Mark Tansey, "The Key" (1984)
The usual argument is that mainstream economists, because they do science, hold the key to unlocking the gates of economic knowledge. Therefore, all of other economic theories—nonmainstream, heterodox economics—can be ignored or eliminated from the discipline.
Well, to judge by the recent 4th Nobel Laureate Meeting in Lindau, Germany, mainstream economics is in a pretty sorry state.
Here’s Mark Thoma:
Surprisingly, the financial crisis did not receive much attention at the conference. Many of the sessions on macroeconomics and finance didn’t mention it at all, and when it was finally discussed, the reasons cited for the financial meltdown were all over the map.
It was the banks, the Fed, too much regulation, too little regulation, Fannie and Freddie, moral hazard from too-big-to-fail banks, bad and intentionally misleading accounting, irrational exuberance, faulty models, and the ratings agencies. In addition, factors I view as important contributors to the crisis, such as the conditions that allowed troublesome runs on the shadow banking system after regulators let Lehman fail, were hardly mentioned.
Macroeconomic models have not fared well in recent years – the models didn’t predict the financial crisis and gave little guidance to policymakers, and I was anxious to hear the laureates discuss what macroeconomists need to do to fix them. So I found the lack of consensus on what caused the crisis distressing. If the very best economists in the profession cannot come to anything close to agreement about why the crisis happened almost four years after the recession began, how can we possibly address the problems?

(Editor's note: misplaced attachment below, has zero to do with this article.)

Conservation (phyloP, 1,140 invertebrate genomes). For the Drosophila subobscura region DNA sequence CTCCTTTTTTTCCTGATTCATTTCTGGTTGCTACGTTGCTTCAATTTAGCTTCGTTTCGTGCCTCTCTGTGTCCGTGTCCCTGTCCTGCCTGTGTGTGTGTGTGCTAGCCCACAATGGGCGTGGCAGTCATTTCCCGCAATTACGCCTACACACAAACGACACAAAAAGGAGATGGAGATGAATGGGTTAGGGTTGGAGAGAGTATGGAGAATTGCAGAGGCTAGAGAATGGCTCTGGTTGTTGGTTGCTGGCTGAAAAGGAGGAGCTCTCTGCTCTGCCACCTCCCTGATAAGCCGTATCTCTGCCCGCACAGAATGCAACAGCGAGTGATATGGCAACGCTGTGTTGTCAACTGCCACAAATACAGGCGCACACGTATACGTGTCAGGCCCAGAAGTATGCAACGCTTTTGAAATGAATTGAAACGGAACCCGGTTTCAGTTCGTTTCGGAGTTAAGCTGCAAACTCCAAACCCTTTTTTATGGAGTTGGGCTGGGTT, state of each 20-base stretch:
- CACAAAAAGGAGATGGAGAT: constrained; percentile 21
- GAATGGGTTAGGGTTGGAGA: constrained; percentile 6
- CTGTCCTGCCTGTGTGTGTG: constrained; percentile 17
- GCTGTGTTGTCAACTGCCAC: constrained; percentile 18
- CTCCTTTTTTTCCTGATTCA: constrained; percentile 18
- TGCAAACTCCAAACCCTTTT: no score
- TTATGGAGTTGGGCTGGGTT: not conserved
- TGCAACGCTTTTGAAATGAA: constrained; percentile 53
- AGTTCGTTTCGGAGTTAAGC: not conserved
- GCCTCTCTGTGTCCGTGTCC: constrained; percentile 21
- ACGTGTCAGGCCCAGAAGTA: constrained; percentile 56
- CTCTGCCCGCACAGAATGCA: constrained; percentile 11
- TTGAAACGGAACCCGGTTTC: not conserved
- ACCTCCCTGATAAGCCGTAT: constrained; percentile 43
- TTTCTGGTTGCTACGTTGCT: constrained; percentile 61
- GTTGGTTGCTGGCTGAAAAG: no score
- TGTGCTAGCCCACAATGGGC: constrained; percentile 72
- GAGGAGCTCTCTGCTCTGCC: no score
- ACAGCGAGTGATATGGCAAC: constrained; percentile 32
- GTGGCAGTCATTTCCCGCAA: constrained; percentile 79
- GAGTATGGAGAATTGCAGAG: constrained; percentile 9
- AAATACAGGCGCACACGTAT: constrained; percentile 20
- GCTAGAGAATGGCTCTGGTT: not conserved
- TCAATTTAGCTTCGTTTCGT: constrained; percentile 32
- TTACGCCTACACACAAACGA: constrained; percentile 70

And Olaf Storbeck:
It takes a Nobel laureate to talk about banks, hedge funds and financial intermediation for half an hour without even mentioning the current financial crisis. Myron Scholes, the creator of the Black-Scholes formula who received the prize in 1997, accomplished this amazing achievement last week in Lindau, Germany.
Scholes wasn’t the only top-notch economist at the 4th meeting of economic Nobel laureates who apparently had not realised that the world is enduring the worst financial and economic crisis since the great depression.
Robert Aumann even described the current state of the world economy as “pretty good”. . .
Laureates who bothered to acknowledge the crisis gave rather contradictory advice. Frequently, they did it in a way that wasn’t really digestible even for most of the 360 young economists who flocked to Lindau from all over the world.
A telling moment was the lecture of Roger Myerson. The 2007 laureate presented a theoretical model on moral hazard in the financial industry that yields some interesting conclusions. However, his lecture was so technical that Myerson lost most of his audience very quickly. After about 20 minutes, he cracked a joke but only a handful of people of the 300 people attending the speech were laughing.
The conclusion Marcela Velez, a journalist from Chile, tweeted on Twitter at the end of the meeting was head on:
“We are in huge trouble, we need reforms tons of them, we don’t know what or how to implement them.”